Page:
New Yorkers Abandon Cable TV Service For Netflix and TiVo
By Kiratiana Freelon on September 24, 2010 3:20pm |
By Jennifer Glickel
MANHATTAN — More and more Manhattanites are giving up cable in favor of cheaper, alternative methods of watching their favorite television shows.
With television shows available on the Internet and through mail-order services like Netflix, people are turning away from the high fees that come with a monthly cable television subscription.
"We were paying around $150 a month for a lot of channels that are never used," said Upper West Side resident Tyler Williams, 23, who gave up his Time Warner Cable subscription in January.
"It just seemed silly to keep paying for all that when I'm never home."
Most of Williams' favorite shows like Glee, Gossip Girl, and Grey's Anatomy air on basic cable channels, so he ditched cable and went with an antenna. He bought a TiVo so he could record his favorite shows and watch them later, too.
"Plus, I got NetFlix, which is something like $10 a month, and they have an awesome selection of shows and movies that stream directly to your TV through TiVo," Williams added.
All-in-all since quitting cable six months ago, Williams has saved $76 a month.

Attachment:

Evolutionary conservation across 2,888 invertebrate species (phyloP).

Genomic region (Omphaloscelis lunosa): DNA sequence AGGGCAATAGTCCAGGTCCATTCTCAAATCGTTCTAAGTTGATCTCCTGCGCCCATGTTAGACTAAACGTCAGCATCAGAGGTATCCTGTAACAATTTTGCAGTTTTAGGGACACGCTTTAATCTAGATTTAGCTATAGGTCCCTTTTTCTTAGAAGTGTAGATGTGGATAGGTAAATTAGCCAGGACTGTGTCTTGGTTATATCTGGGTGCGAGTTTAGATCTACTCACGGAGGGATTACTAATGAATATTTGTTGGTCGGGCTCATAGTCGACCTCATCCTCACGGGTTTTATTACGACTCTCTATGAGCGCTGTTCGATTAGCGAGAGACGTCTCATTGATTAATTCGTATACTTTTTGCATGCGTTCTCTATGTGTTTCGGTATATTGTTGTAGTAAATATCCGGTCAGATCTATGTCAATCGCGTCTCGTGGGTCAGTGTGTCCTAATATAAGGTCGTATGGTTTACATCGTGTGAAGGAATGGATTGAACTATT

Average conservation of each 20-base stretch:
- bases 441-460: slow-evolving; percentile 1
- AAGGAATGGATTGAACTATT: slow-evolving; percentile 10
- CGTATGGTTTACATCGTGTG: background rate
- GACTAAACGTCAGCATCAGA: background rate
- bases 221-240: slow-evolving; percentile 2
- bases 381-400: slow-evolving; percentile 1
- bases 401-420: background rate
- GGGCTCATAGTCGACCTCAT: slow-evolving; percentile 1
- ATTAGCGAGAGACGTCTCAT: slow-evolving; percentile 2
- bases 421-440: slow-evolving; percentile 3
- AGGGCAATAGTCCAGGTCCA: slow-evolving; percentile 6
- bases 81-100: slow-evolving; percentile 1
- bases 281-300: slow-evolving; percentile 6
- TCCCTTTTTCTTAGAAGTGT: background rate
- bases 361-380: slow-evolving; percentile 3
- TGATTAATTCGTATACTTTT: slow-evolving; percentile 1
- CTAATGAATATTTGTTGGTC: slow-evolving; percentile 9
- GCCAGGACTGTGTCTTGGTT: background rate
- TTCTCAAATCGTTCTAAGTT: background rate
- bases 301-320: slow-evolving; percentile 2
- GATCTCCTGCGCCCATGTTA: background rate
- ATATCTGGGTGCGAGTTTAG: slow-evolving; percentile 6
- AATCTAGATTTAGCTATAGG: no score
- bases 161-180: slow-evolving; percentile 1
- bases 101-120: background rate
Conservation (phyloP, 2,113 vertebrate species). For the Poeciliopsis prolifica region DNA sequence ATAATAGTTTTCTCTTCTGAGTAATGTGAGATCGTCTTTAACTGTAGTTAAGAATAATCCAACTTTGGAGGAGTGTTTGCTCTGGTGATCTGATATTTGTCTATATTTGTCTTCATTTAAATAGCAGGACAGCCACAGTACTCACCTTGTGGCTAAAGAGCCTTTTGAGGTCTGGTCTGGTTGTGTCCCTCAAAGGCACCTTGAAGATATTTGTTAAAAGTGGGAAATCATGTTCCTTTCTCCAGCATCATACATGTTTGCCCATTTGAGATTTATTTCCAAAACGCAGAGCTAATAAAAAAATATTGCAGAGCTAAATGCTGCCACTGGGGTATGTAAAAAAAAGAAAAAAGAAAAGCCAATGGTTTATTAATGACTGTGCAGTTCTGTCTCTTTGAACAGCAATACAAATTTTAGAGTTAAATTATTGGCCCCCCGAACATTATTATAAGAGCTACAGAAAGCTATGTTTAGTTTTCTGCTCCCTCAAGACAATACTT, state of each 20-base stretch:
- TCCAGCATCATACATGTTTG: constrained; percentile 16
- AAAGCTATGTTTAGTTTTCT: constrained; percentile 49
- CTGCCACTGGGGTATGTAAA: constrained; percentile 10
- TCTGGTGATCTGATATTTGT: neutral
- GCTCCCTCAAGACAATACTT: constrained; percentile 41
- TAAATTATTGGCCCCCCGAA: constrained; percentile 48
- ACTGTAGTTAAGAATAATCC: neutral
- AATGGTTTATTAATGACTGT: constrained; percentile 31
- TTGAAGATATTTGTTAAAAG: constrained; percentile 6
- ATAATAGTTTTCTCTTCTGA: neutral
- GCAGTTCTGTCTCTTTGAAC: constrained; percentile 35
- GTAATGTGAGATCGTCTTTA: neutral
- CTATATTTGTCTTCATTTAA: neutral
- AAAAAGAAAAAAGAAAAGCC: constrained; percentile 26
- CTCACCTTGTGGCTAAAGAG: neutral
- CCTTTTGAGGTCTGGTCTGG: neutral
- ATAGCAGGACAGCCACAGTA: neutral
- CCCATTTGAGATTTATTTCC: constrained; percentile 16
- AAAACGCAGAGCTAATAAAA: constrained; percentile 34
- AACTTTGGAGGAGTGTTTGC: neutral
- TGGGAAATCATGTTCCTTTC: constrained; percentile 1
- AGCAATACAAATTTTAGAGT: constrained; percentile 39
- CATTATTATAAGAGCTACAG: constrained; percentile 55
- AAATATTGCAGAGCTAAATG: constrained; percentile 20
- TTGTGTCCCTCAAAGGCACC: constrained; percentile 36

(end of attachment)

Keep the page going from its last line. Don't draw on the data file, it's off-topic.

Other Manhattanites haven't gone so far as to revert back to an antenna, but have found ways to cut cable costs nonetheless.
"I got rid of the premium channels a year ago because of Netflix on the Wii, which is only $8.99 a month versus the $13.99 a month I was paying for each of the premiums" said Alison Macartney, 24, who works in finance.
"I started watching other shows when I got Netflix like Nip/Tuck, Friday Night Lights, Skins which is from BBC, pretty much anything. They have a massive list of television series."
Macartney and her siblings got their parents set up with basic cable and Netflix streaming through a wired Blu-ray player, she said.
"With Netflix, my family got really into Weeds — which they never watched when they had Showtime but now are obsessed with."
Manhattanites being frugal by giving up cable may become a problem for the city, however.
Time Warner Cable and Cablevision pay the city 5 per cent of the revenue from subscriptions to be able to run their cable wires under the streets of New York, according to the Wall Street Journal.
A new deal signed last week keeps that system, which generates approximately $110 million for the city, will remain in place for the next 10 years.
"That creates an interesting problem for the city if, in the future, people begin to say, 'I don't need to buy a cable subscription any more, I can get all my programming through Internet video," Bruce Regal, one of the city negotiators on the cable contract, told the Journal.
"We didn't want to be stuck with an old contract that relied on old assumptions."